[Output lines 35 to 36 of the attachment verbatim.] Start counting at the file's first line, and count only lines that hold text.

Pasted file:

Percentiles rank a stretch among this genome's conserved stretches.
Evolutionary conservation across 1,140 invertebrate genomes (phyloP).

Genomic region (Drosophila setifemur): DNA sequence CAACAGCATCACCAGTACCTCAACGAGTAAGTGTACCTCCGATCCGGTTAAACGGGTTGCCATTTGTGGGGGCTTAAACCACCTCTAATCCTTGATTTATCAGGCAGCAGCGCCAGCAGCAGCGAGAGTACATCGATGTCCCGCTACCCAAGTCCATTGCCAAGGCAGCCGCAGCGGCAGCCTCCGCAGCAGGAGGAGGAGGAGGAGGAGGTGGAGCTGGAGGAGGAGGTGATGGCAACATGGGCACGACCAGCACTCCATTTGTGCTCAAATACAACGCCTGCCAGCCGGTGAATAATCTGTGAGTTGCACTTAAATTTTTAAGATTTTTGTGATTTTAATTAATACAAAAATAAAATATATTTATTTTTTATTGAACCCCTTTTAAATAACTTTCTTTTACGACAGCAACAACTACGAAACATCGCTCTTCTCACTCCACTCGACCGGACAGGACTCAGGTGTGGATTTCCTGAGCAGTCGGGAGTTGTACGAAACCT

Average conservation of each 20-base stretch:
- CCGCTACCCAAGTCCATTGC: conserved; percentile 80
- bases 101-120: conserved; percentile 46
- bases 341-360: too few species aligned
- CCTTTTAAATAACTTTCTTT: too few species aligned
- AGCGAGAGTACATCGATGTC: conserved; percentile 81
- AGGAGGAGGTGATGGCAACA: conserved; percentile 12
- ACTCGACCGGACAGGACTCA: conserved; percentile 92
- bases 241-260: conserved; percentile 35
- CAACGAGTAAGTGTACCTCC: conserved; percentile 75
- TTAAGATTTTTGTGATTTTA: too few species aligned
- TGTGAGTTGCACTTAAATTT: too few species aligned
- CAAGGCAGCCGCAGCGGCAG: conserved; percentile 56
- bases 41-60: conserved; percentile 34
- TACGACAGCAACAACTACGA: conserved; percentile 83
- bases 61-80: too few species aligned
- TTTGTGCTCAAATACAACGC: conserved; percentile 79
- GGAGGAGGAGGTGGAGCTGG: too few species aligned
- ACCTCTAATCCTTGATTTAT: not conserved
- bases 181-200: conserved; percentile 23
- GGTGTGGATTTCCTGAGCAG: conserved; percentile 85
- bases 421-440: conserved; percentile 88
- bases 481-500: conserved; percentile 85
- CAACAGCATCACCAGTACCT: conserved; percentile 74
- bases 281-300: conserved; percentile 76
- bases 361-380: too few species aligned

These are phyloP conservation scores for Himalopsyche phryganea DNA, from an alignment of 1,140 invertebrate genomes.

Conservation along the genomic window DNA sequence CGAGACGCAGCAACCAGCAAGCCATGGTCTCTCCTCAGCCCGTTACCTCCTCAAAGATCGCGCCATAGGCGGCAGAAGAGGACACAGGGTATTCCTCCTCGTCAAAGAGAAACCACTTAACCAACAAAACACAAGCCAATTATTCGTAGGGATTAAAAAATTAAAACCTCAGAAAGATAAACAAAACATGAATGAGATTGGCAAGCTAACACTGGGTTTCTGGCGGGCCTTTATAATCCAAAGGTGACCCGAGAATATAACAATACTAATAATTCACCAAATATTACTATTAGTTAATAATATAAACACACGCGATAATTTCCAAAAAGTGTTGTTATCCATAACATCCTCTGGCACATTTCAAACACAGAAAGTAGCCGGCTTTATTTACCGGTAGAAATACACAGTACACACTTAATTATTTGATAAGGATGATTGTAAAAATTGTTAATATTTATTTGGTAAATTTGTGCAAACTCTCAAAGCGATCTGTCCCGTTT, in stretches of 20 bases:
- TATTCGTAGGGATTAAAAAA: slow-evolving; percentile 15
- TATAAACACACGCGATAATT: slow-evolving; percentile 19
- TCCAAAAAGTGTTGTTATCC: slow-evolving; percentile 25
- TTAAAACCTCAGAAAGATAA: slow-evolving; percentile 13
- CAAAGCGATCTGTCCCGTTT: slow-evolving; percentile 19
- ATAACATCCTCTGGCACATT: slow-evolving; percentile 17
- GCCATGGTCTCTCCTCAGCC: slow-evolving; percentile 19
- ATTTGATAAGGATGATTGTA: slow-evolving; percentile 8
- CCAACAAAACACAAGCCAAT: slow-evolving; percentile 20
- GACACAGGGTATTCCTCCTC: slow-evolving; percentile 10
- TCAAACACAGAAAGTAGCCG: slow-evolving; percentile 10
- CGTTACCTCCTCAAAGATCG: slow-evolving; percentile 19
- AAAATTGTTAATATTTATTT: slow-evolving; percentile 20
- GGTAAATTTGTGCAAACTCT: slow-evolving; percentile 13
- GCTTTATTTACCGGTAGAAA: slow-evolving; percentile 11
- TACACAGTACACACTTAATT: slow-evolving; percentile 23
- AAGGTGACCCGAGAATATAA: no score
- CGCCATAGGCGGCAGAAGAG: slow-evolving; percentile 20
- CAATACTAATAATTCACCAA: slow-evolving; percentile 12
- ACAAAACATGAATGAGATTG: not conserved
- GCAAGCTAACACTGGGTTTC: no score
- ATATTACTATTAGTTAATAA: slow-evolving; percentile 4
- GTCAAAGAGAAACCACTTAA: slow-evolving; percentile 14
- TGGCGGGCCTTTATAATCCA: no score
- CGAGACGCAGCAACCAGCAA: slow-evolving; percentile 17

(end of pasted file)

- TTAAAACCTCAGAAAGATAA: slow-evolving; percentile 13
- CAAAGCGATCTGTCCCGTTT: slow-evolving; percentile 19